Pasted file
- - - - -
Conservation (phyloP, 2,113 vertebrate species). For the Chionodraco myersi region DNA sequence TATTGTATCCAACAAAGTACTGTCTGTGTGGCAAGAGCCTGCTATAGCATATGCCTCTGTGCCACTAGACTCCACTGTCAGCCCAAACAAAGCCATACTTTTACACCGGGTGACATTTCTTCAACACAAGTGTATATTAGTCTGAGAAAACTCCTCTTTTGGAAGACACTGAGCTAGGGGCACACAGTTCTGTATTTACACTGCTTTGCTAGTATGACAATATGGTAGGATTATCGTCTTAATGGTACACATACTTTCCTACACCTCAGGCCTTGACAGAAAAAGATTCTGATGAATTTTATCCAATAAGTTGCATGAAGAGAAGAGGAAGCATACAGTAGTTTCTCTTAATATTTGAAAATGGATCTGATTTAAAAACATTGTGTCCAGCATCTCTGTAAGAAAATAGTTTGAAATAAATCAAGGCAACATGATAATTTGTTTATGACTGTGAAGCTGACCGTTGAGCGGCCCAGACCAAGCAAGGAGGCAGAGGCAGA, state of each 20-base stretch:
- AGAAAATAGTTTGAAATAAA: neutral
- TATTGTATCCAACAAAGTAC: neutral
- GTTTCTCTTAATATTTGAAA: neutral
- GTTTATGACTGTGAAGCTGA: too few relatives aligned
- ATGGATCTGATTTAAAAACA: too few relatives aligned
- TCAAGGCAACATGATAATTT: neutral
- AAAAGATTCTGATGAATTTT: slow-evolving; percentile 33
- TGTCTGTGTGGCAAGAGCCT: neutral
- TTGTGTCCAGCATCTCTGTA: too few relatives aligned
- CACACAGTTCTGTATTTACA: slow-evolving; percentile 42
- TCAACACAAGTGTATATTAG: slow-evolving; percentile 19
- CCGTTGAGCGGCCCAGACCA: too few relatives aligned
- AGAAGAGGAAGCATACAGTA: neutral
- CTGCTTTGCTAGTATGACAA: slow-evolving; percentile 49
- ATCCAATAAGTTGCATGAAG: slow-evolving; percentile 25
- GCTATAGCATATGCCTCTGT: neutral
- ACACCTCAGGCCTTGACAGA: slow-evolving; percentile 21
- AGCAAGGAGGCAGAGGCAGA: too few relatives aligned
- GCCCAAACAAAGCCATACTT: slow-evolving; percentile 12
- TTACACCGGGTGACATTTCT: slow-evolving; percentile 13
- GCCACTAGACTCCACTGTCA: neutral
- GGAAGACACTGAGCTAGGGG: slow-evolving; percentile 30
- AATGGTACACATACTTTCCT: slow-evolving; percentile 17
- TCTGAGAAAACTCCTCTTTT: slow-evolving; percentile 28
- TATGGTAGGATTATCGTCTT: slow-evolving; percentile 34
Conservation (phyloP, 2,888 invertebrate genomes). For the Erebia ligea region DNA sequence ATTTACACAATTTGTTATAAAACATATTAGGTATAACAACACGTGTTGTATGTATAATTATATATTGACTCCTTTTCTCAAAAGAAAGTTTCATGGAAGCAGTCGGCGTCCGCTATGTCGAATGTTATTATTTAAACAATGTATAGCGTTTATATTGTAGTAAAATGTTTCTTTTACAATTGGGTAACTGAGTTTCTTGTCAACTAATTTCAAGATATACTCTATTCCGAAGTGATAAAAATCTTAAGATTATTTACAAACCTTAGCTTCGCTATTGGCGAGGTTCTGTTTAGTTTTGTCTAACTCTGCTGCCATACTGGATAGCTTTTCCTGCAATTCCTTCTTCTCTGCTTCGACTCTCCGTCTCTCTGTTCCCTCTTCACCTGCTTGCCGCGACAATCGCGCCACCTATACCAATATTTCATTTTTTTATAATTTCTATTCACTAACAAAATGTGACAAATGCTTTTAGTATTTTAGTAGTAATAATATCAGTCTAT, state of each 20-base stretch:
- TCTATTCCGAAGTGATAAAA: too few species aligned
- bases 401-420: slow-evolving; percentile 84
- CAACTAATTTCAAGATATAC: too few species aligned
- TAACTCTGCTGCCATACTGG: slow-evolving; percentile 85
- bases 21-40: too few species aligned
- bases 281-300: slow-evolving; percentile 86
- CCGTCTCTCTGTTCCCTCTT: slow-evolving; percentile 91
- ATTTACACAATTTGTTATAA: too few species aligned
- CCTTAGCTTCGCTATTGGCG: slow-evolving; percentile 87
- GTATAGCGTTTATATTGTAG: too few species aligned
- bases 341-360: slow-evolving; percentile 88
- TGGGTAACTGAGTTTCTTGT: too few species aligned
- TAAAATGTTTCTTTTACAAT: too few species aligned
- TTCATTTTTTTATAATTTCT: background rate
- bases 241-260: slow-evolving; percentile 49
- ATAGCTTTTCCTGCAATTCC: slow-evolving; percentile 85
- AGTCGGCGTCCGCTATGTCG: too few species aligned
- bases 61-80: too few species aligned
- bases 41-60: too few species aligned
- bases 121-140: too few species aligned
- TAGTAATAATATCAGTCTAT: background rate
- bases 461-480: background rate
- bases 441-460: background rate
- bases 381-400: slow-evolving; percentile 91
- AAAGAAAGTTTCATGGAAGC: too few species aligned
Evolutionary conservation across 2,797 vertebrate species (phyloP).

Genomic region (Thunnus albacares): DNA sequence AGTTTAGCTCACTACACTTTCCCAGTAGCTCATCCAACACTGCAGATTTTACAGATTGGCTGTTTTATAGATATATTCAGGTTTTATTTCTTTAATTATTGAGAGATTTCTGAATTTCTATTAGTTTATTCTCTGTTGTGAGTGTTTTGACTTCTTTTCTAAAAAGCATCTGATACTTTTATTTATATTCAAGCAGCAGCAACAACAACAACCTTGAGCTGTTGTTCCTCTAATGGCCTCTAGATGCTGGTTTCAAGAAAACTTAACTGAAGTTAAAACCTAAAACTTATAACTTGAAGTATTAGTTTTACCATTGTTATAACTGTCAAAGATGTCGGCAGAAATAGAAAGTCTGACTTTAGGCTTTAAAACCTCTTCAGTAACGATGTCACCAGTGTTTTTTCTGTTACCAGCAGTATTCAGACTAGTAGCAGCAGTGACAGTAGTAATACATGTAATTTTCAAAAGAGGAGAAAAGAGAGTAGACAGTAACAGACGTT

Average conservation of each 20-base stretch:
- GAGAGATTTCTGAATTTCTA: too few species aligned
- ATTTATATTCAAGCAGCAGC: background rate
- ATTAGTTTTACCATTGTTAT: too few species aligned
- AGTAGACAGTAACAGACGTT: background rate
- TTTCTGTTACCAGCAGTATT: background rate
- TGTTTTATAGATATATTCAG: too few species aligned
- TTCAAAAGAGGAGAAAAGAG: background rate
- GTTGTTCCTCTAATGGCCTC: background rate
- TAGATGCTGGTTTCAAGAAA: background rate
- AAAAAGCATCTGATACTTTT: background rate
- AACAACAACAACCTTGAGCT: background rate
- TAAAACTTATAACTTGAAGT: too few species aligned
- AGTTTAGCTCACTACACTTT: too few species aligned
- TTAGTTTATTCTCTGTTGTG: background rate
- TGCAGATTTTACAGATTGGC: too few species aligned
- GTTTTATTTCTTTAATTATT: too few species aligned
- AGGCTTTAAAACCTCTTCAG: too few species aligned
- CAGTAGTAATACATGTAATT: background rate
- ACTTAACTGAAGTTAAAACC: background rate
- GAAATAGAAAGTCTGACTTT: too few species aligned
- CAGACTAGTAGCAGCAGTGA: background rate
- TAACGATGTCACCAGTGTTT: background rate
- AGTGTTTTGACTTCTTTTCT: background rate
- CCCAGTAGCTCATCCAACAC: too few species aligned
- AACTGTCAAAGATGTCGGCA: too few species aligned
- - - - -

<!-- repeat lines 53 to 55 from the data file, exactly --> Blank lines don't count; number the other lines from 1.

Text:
Evolutionary conservation across 2,797 vertebrate species (phyloP).

Genomic region (Thunnus albacares): DNA sequence AGTTTAGCTCACTACACTTTCCCAGTAGCTCATCCAACACTGCAGATTTTACAGATTGGCTGTTTTATAGATATATTCAGGTTTTATTTCTTTAATTATTGAGAGATTTCTGAATTTCTATTAGTTTATTCTCTGTTGTGAGTGTTTTGACTTCTTTTCTAAAAAGCATCTGATACTTTTATTTATATTCAAGCAGCAGCAACAACAACAACCTTGAGCTGTTGTTCCTCTAATGGCCTCTAGATGCTGGTTTCAAGAAAACTTAACTGAAGTTAAAACCTAAAACTTATAACTTGAAGTATTAGTTTTACCATTGTTATAACTGTCAAAGATGTCGGCAGAAATAGAAAGTCTGACTTTAGGCTTTAAAACCTCTTCAGTAACGATGTCACCAGTGTTTTTTCTGTTACCAGCAGTATTCAGACTAGTAGCAGCAGTGACAGTAGTAATACATGTAATTTTCAAAAGAGGAGAAAAGAGAGTAGACAGTAACAGACGTT

Average conservation of each 20-base stretch: